Story #264

Monday, August 08, 2005

Special announcement: Sorry to take so long selecting the winners for June and July. There were so many story contributions in June, I decided to select two names (at random): Alix (again!) and Ariel. For July the winner is Jamie Dawn! Prize is one of my b+w prints in paper or digital form. I'll write to the respective winners tomorrow, but now it's late and I'm going to bed. Good night.

Alice, nymphal in size and litheness, was candy for connoisseurs of the lean. During her Sunday stroll in the park a dapper, doll-sized Teddy Bear darted across her path and into a clump of trees, bobbing left and right past slanting trunks.

"I'm bait!" his voice drifted back to her. She took off after him, hoping to catch and cuddle him. Her pursuit brought her into a dense sameness of shadowy green where she no longer saw any motion. She wandered along for a while, unsure in which direction the Teddy had vanished, until she came upon a clearing. In the clearing was a tree, and around the tree was dancing the Teddy, apparently waiting to be caught. "He's all mine!" she thought as she dashed under the hanging foliage, towards the hopping and skipping bundle of fluff.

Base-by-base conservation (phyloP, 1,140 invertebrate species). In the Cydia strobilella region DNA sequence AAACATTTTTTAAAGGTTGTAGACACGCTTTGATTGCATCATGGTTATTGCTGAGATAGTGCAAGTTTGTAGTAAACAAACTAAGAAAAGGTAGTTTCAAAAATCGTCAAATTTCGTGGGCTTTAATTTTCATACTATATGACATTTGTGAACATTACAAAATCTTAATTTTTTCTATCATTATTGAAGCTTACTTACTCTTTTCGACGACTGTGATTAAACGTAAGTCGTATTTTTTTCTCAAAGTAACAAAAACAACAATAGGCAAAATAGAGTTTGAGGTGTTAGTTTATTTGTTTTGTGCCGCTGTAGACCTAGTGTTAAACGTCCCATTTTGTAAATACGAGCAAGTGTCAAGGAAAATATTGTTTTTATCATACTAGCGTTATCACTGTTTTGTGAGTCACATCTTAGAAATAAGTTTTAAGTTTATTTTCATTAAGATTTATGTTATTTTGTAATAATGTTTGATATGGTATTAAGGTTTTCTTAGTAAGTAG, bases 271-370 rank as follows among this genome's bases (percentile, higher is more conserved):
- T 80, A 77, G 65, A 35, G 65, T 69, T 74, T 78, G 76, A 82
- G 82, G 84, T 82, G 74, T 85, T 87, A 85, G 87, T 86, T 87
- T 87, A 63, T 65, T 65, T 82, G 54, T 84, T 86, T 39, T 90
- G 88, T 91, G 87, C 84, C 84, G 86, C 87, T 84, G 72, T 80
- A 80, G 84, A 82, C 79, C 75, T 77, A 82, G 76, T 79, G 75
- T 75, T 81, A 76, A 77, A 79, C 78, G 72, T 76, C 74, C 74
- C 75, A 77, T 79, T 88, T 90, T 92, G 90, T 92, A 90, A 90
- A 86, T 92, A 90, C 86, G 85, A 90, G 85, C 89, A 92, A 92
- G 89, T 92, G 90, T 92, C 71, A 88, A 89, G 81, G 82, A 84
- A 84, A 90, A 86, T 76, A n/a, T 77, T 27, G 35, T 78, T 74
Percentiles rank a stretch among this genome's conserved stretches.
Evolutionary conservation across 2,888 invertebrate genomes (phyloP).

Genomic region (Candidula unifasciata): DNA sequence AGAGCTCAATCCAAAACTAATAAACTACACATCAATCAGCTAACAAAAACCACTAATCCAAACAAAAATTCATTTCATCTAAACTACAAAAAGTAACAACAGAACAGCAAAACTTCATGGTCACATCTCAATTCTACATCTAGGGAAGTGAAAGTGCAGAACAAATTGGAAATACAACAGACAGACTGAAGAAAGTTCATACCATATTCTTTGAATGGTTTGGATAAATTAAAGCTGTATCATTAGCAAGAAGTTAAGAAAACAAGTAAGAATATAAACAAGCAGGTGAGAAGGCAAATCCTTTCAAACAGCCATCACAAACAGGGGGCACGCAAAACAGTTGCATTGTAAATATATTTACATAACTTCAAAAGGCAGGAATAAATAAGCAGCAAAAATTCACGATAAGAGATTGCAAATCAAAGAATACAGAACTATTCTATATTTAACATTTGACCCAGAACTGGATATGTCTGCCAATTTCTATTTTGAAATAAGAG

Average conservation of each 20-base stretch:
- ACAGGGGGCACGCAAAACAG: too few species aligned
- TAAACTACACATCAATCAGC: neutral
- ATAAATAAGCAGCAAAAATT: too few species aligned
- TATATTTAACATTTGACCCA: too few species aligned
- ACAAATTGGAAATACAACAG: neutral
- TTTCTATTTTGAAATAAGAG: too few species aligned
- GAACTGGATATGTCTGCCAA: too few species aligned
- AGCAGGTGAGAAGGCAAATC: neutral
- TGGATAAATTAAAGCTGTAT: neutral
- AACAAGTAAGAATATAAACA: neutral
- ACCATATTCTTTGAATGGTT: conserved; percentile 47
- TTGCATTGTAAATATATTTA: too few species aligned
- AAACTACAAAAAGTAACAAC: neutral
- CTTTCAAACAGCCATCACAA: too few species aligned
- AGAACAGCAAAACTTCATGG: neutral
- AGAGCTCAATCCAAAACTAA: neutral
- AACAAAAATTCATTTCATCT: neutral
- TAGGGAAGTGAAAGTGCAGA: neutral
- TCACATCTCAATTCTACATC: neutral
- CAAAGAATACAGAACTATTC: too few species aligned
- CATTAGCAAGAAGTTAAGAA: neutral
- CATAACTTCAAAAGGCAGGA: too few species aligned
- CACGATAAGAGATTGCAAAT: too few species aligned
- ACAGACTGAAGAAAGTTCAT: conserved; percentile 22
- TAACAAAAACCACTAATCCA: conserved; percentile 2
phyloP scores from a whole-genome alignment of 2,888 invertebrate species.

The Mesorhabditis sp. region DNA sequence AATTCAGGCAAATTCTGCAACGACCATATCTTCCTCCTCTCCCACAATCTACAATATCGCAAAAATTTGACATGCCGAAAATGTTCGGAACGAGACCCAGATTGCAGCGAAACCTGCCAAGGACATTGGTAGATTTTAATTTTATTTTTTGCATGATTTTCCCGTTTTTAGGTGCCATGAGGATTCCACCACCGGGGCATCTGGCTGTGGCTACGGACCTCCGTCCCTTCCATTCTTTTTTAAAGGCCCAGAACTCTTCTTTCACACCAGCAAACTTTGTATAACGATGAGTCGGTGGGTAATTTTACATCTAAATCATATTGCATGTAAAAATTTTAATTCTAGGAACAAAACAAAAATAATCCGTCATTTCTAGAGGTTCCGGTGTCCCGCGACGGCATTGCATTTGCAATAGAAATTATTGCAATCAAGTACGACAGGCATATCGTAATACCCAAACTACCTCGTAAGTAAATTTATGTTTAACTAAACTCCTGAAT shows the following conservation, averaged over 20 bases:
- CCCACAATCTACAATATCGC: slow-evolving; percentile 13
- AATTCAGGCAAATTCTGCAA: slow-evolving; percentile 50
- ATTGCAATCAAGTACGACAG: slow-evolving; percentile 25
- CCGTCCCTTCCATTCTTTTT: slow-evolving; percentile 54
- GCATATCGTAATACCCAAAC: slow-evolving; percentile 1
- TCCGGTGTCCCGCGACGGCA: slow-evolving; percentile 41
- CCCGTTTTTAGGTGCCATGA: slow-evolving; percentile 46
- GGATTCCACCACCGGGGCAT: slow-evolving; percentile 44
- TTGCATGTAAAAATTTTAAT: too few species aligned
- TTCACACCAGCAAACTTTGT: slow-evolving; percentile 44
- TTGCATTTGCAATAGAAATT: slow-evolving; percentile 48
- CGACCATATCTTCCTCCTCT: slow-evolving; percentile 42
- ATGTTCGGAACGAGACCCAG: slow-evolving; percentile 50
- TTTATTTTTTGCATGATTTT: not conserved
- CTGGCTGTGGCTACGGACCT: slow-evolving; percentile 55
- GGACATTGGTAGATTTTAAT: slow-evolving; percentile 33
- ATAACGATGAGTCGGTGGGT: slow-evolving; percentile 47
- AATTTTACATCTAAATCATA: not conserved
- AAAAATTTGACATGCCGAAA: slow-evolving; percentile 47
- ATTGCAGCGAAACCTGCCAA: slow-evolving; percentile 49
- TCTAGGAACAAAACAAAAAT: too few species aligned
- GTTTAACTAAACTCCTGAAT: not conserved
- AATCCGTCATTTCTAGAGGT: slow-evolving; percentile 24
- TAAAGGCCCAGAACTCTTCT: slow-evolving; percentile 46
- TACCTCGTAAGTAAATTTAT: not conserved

"Eat me," said a cookie dangling seductively from one of the branches above her.

"Go ahead," said the Teddy, looking up at her, "It's a cookie tree." The aroma of freshly baked cookies drifted down to her nose. She took the cookie and began nibbling at it with increasing excitement. It was still warm!

"Why, these cookies are exquisite!" she exclaimed, enraptured by the taste.

"Thank you," said the tree. Meanwhile the Teddy bided his time, leaning against the tree trunk, glancing at his pocket watch.

"Eat me," said another cookie. And another. An entire chorus. The more cookies she ate, the fatter she got, until finally the tree was out of cookies.